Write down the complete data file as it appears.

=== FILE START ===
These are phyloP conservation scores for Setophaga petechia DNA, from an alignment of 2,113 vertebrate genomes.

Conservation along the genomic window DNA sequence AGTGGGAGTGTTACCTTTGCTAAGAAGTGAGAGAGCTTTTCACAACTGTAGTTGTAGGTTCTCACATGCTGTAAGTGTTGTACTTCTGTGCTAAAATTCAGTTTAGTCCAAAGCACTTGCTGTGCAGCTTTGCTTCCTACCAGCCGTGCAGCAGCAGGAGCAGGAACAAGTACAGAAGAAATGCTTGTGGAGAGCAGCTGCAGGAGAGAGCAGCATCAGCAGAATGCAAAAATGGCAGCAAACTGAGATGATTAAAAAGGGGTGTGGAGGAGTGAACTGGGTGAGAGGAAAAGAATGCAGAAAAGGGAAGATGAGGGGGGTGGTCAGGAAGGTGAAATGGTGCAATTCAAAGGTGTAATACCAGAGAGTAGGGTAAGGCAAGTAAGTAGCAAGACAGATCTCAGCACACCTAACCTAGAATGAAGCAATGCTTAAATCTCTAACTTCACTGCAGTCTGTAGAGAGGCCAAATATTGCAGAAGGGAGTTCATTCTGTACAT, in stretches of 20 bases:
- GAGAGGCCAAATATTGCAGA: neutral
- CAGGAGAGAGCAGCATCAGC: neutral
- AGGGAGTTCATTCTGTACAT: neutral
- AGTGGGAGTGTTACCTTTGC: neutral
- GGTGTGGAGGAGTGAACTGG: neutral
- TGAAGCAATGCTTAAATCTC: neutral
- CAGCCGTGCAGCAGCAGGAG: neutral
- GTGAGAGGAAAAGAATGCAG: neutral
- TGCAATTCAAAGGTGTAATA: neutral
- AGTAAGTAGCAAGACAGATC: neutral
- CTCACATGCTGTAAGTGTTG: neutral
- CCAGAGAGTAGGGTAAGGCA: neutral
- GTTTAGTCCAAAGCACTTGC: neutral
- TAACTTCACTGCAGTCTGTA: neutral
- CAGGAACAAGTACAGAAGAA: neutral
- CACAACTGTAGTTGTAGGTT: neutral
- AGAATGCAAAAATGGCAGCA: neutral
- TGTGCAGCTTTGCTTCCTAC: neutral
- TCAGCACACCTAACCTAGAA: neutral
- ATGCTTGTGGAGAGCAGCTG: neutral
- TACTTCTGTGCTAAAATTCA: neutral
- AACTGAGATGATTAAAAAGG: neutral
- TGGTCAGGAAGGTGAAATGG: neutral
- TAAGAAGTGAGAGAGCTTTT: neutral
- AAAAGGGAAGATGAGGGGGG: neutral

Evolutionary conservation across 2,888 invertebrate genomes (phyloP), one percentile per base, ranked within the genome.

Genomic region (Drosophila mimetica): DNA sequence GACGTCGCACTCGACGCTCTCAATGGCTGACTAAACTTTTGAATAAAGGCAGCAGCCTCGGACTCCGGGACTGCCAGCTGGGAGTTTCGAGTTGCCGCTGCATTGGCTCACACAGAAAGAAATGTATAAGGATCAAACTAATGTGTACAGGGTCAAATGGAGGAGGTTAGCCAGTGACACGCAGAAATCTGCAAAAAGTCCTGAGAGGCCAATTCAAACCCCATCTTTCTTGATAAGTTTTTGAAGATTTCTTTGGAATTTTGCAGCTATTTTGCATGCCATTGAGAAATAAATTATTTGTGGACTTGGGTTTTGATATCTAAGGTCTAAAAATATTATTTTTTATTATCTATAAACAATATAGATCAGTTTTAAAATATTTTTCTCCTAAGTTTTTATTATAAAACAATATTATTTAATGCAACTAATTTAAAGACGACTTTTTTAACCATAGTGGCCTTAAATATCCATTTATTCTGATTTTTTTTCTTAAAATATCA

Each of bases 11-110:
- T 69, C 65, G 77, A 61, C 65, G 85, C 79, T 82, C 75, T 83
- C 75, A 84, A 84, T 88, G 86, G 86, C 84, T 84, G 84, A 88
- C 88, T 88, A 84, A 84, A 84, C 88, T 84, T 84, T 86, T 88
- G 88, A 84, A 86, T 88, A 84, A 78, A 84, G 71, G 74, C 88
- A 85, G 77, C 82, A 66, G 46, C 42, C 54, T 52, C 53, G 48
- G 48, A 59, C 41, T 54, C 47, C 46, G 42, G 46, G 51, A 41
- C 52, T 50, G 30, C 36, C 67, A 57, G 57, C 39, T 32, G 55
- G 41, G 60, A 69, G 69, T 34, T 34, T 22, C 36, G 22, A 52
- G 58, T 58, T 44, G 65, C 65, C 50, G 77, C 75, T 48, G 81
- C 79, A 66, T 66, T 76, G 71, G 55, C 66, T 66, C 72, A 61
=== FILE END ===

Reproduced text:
These are phyloP conservation scores for Setophaga petechia DNA, from an alignment of 2,113 vertebrate genomes.

Conservation along the genomic window DNA sequence AGTGGGAGTGTTACCTTTGCTAAGAAGTGAGAGAGCTTTTCACAACTGTAGTTGTAGGTTCTCACATGCTGTAAGTGTTGTACTTCTGTGCTAAAATTCAGTTTAGTCCAAAGCACTTGCTGTGCAGCTTTGCTTCCTACCAGCCGTGCAGCAGCAGGAGCAGGAACAAGTACAGAAGAAATGCTTGTGGAGAGCAGCTGCAGGAGAGAGCAGCATCAGCAGAATGCAAAAATGGCAGCAAACTGAGATGATTAAAAAGGGGTGTGGAGGAGTGAACTGGGTGAGAGGAAAAGAATGCAGAAAAGGGAAGATGAGGGGGGTGGTCAGGAAGGTGAAATGGTGCAATTCAAAGGTGTAATACCAGAGAGTAGGGTAAGGCAAGTAAGTAGCAAGACAGATCTCAGCACACCTAACCTAGAATGAAGCAATGCTTAAATCTCTAACTTCACTGCAGTCTGTAGAGAGGCCAAATATTGCAGAAGGGAGTTCATTCTGTACAT, in stretches of 20 bases:
- GAGAGGCCAAATATTGCAGA: neutral
- CAGGAGAGAGCAGCATCAGC: neutral
- AGGGAGTTCATTCTGTACAT: neutral
- AGTGGGAGTGTTACCTTTGC: neutral
- GGTGTGGAGGAGTGAACTGG: neutral
- TGAAGCAATGCTTAAATCTC: neutral
- CAGCCGTGCAGCAGCAGGAG: neutral
- GTGAGAGGAAAAGAATGCAG: neutral
- TGCAATTCAAAGGTGTAATA: neutral
- AGTAAGTAGCAAGACAGATC: neutral
- CTCACATGCTGTAAGTGTTG: neutral
- CCAGAGAGTAGGGTAAGGCA: neutral
- GTTTAGTCCAAAGCACTTGC: neutral
- TAACTTCACTGCAGTCTGTA: neutral
- CAGGAACAAGTACAGAAGAA: neutral
- CACAACTGTAGTTGTAGGTT: neutral
- AGAATGCAAAAATGGCAGCA: neutral
- TGTGCAGCTTTGCTTCCTAC: neutral
- TCAGCACACCTAACCTAGAA: neutral
- ATGCTTGTGGAGAGCAGCTG: neutral
- TACTTCTGTGCTAAAATTCA: neutral
- AACTGAGATGATTAAAAAGG: neutral
- TGGTCAGGAAGGTGAAATGG: neutral
- TAAGAAGTGAGAGAGCTTTT: neutral
- AAAAGGGAAGATGAGGGGGG: neutral

Evolutionary conservation across 2,888 invertebrate genomes (phyloP), one percentile per base, ranked within the genome.

Genomic region (Drosophila mimetica): DNA sequence GACGTCGCACTCGACGCTCTCAATGGCTGACTAAACTTTTGAATAAAGGCAGCAGCCTCGGACTCCGGGACTGCCAGCTGGGAGTTTCGAGTTGCCGCTGCATTGGCTCACACAGAAAGAAATGTATAAGGATCAAACTAATGTGTACAGGGTCAAATGGAGGAGGTTAGCCAGTGACACGCAGAAATCTGCAAAAAGTCCTGAGAGGCCAATTCAAACCCCATCTTTCTTGATAAGTTTTTGAAGATTTCTTTGGAATTTTGCAGCTATTTTGCATGCCATTGAGAAATAAATTATTTGTGGACTTGGGTTTTGATATCTAAGGTCTAAAAATATTATTTTTTATTATCTATAAACAATATAGATCAGTTTTAAAATATTTTTCTCCTAAGTTTTTATTATAAAACAATATTATTTAATGCAACTAATTTAAAGACGACTTTTTTAACCATAGTGGCCTTAAATATCCATTTATTCTGATTTTTTTTCTTAAAATATCA

Each of bases 11-110:
- T 69, C 65, G 77, A 61, C 65, G 85, C 79, T 82, C 75, T 83
- C 75, A 84, A 84, T 88, G 86, G 86, C 84, T 84, G 84, A 88
- C 88, T 88, A 84, A 84, A 84, C 88, T 84, T 84, T 86, T 88
- G 88, A 84, A 86, T 88, A 84, A 78, A 84, G 71, G 74, C 88
- A 85, G 77, C 82, A 66, G 46, C 42, C 54, T 52, C 53, G 48
- G 48, A 59, C 41, T 54, C 47, C 46, G 42, G 46, G 51, A 41
- C 52, T 50, G 30, C 36, C 67, A 57, G 57, C 39, T 32, G 55
- G 41, G 60, A 69, G 69, T 34, T 34, T 22, C 36, G 22, A 52
- G 58, T 58, T 44, G 65, C 65, C 50, G 77, C 75, T 48, G 81
- C 79, A 66, T 66, T 76, G 71, G 55, C 66, T 66, C 72, A 61